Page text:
So, Court-watchers across the political spectrum have cried wolf before; but this time the paw prints are very large indeed. This is more than the usual name-calling because the new jurisprudence shares some special features with the old—in particular, a meshing of constitutional principle with economic libertarianism that calls into question the authority of democratic government to shape markets and, above all, check economic power. The Lochner era matters today because the Supreme Court back then did more than find a way to invalidate some laws that were inconvenient for employers. It gave constitutional expression to Gilded Age economic ideas that stood in the way of essential reforms. Lochner-era cases gave constitutional weight to an ideological view of the economy: that the market was a realm of individual freedom that should be kept separate from government interference, which would corrupt the virtuous effects of private bargaining. Its decisions chimed with the laissez-faire theory that celebrated unfettered industrial capitalism as the greatest triumph of progress and freedom that humanity had ever produced.

If today’s courts go that far, they will be armed with new constitutional tools for a new era of capitalism. A free-market jurisprudence for an economy built on information and consumption looks different from a classically laissez-faire theory suited to industrial capitalism. Ironically enough, its most important tool looks to be that icon of liberal constitutional faith, the First Amendment.

Expensive Free Speech

The principle that Congress “shall make no law…abridging the freedom of speech” is perhaps the most familiar phrase in the Constitution and a liberal touchstone. Recently, though, it has become a linchpin in the Supreme Court’s anti-regulatory cases. Constitutional protection of speech increasingly means protection of spending, advertising, and even markets in the data that advertisers use to craft their messages. In the name of free speech, the Court has overturned regulation in each of these areas. Lurking behind these doctrinal changes is an image of a world in which politics and argument are pretty much the same as pursuing one’s preferences through spending and seeking profit by advertising—a view that levels traditional speech down to the same plane as spending, marketing, and data-mining. Ironically, the result is to elevate spending, marketing, and data-mining to the constitutional protection traditionally given to speech. By passing through this looking glass, the Court has made the First Amendment a new anti-regulatory hammer.

In the instantly infamous 2010 Citizens United v. Federal Election Commission decision, Justice Anthony Kennedy applied these principles in full-throated fashion to strike down a ban on certain corporate spending in elections. Limits on spending count as limits on speech, he wrote, so the power to write a million-dollar check for a wave of last-minute advertising has about the same constitutional status as the right to post a blog entry making the case for your candidate. The principle that spending equals speech was not new, only amplified: It dated back to a 1976 case, Buckley v. Valeo, which overturned limits on individual spending as unconstitutional speech restrictions. The new part of Citizens United was the principle that corporations’ political speech (read: spending) enjoys the same constitutional protection as individuals’ speech. Taken together, these principles implied that Congress could not limit corporate spending to offset the enormous economic power of big companies; doing so was just as unconstitutional as banning a flesh-and-blood person from arguing for or against health-care reform. Kennedy’s language was dire: “The censorship we now confront is vast in its reach.” He warned, quoting an earlier opinion by Justice Antonin Scalia, that the government “has muffle[d] the voices that best represent the most significant segments of the economy.” The decision’s effect on campaigns was immediate and dramatic: The advocacy group Public Citizen reports that in the 2010 elections, spending by newly constitutionally empowered outside groups rose by more than 400 percent over the 2006 midterms.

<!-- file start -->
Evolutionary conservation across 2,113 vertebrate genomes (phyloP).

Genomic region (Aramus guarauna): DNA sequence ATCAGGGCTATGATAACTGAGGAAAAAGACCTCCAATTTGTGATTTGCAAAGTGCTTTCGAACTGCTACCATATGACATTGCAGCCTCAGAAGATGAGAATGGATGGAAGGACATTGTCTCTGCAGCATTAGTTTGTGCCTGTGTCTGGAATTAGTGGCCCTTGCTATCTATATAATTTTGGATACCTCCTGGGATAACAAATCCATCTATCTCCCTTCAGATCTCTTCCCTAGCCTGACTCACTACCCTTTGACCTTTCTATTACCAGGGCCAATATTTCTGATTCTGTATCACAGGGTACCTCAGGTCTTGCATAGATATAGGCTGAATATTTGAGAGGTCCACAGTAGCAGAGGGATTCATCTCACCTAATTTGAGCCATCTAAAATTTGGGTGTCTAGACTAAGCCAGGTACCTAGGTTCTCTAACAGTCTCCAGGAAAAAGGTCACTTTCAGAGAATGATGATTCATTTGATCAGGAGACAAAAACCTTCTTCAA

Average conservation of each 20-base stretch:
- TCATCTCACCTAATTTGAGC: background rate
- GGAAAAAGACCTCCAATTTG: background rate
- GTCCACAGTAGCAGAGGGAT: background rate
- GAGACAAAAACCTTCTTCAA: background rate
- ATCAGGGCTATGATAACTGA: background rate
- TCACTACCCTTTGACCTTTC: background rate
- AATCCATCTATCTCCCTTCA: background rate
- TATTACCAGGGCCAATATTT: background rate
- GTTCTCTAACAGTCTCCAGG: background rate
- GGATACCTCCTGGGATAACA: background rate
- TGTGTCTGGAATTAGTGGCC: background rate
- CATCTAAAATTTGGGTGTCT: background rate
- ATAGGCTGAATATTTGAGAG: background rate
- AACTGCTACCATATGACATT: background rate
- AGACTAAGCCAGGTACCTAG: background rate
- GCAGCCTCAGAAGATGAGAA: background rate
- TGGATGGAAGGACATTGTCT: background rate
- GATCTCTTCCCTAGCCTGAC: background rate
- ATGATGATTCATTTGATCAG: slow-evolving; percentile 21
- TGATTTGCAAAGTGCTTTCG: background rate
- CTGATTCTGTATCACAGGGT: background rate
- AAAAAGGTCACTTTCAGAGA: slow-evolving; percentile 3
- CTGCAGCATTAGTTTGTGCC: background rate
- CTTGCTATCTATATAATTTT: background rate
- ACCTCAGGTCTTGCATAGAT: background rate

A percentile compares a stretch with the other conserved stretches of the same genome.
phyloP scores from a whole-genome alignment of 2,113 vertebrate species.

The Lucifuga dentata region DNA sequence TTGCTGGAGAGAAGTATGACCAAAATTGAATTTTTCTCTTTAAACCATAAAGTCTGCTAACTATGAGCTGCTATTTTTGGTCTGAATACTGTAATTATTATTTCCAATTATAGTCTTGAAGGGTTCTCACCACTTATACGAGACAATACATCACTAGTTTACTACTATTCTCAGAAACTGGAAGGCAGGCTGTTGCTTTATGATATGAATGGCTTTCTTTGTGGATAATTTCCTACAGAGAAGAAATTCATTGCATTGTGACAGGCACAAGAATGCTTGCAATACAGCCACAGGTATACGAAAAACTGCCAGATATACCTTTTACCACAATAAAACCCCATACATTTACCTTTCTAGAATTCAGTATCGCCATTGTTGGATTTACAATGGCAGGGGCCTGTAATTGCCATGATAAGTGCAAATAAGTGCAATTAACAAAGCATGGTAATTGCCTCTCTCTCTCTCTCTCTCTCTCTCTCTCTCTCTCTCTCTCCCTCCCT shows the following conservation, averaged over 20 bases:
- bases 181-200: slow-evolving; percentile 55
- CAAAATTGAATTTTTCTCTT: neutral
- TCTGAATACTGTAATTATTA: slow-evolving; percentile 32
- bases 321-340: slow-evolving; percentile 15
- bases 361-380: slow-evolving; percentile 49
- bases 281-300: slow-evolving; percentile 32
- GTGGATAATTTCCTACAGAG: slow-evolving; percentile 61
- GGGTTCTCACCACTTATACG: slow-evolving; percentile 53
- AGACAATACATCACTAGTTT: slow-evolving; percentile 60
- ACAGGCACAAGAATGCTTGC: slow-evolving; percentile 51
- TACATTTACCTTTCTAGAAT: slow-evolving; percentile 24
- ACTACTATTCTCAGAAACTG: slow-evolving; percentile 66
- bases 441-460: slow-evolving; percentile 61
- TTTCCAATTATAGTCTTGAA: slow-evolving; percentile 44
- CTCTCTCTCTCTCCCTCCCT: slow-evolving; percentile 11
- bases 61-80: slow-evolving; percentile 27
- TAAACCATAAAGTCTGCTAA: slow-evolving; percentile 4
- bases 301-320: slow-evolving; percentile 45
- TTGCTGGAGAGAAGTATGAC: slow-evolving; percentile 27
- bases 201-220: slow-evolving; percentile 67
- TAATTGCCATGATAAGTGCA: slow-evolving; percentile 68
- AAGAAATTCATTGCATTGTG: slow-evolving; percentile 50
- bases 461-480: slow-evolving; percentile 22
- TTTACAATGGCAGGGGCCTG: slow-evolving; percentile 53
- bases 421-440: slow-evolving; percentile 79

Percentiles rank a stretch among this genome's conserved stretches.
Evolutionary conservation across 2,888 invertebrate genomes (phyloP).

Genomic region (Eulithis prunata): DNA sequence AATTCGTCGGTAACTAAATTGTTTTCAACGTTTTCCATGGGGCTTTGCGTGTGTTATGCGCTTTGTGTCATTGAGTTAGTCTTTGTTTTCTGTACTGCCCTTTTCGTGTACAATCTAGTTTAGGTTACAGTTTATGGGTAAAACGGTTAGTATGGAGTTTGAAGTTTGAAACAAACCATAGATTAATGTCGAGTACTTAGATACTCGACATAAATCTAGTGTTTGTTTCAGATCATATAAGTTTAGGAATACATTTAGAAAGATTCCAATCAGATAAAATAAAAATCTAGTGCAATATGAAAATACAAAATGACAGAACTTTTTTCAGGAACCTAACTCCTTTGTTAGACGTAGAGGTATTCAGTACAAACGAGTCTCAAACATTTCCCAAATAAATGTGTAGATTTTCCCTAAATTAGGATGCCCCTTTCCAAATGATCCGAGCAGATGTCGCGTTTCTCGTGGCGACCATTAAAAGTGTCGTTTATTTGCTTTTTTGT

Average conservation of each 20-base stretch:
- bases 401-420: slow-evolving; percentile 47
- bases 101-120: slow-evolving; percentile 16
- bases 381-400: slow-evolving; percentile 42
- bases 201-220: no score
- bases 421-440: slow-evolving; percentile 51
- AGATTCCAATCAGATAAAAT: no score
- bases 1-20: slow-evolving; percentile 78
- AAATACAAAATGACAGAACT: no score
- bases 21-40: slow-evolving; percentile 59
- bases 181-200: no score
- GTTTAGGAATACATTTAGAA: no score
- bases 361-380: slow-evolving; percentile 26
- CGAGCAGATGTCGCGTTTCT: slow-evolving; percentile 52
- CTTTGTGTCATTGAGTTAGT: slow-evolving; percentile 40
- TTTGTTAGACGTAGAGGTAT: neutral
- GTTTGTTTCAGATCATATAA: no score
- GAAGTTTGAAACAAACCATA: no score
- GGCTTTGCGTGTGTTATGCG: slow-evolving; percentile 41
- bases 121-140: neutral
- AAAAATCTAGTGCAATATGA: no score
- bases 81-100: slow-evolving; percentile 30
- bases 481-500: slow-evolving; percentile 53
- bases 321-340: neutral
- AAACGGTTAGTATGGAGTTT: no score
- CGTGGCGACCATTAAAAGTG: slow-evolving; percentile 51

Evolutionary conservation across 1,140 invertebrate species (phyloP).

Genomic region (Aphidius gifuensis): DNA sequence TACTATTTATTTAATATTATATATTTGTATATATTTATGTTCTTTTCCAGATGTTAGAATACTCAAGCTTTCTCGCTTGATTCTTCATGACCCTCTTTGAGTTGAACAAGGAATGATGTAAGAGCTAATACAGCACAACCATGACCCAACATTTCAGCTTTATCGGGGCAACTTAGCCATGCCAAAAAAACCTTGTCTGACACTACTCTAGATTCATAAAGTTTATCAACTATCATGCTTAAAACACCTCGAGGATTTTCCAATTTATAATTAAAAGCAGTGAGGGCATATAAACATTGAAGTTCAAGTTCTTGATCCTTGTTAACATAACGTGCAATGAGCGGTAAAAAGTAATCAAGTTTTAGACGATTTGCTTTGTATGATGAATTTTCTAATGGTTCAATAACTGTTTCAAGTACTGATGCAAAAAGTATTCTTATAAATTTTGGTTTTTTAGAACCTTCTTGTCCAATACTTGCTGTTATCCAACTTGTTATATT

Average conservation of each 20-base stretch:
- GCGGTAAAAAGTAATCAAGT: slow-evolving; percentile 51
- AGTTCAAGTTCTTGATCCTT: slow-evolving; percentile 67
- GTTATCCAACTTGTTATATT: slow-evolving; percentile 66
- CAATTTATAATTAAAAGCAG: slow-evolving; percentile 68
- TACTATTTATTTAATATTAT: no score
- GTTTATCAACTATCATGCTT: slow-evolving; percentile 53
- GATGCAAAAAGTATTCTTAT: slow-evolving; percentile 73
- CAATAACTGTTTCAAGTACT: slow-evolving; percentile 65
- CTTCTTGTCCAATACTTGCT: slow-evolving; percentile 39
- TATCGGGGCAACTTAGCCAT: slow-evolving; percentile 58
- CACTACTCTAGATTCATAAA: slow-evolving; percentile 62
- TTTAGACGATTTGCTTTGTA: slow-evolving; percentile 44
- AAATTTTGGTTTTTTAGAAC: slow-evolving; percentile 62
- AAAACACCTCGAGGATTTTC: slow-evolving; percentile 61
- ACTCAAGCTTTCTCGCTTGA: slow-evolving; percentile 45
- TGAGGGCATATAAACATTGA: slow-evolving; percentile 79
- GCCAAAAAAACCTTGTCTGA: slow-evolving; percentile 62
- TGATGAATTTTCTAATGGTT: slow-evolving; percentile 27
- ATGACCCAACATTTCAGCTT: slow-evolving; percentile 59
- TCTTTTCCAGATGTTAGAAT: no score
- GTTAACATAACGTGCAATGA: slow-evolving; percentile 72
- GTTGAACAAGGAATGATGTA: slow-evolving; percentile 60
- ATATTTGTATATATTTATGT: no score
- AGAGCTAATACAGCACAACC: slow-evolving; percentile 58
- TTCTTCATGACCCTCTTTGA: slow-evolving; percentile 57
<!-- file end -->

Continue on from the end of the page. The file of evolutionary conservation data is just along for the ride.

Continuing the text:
Just a year later, Kennedy wrote the Court’s opinion in Sorrell v. IMS Health, the Vermont pharmaceutical decision. The backdrop of the case was the enormous amount that drug companies spend marketing their products to doctors and consumers—estimated at more than $30 billion annually in a 2008 study, which put marketing ahead of research and development as a share of industry spending. Pharmacies and data-miners serve drug marketers by selling them doctors’ prescription records, which the marketers use to target their sales efforts. Vermont had barred the sale (or giveaway) of prescription information and its use in marketing, except where physicians gave permission for their records to be used. The policy was meant to protect doctors’ and patients’ privacy, and also to offset some of the market power of the big drug companies, in the hope that more doctors would prescribe less-expensive generic medicines instead.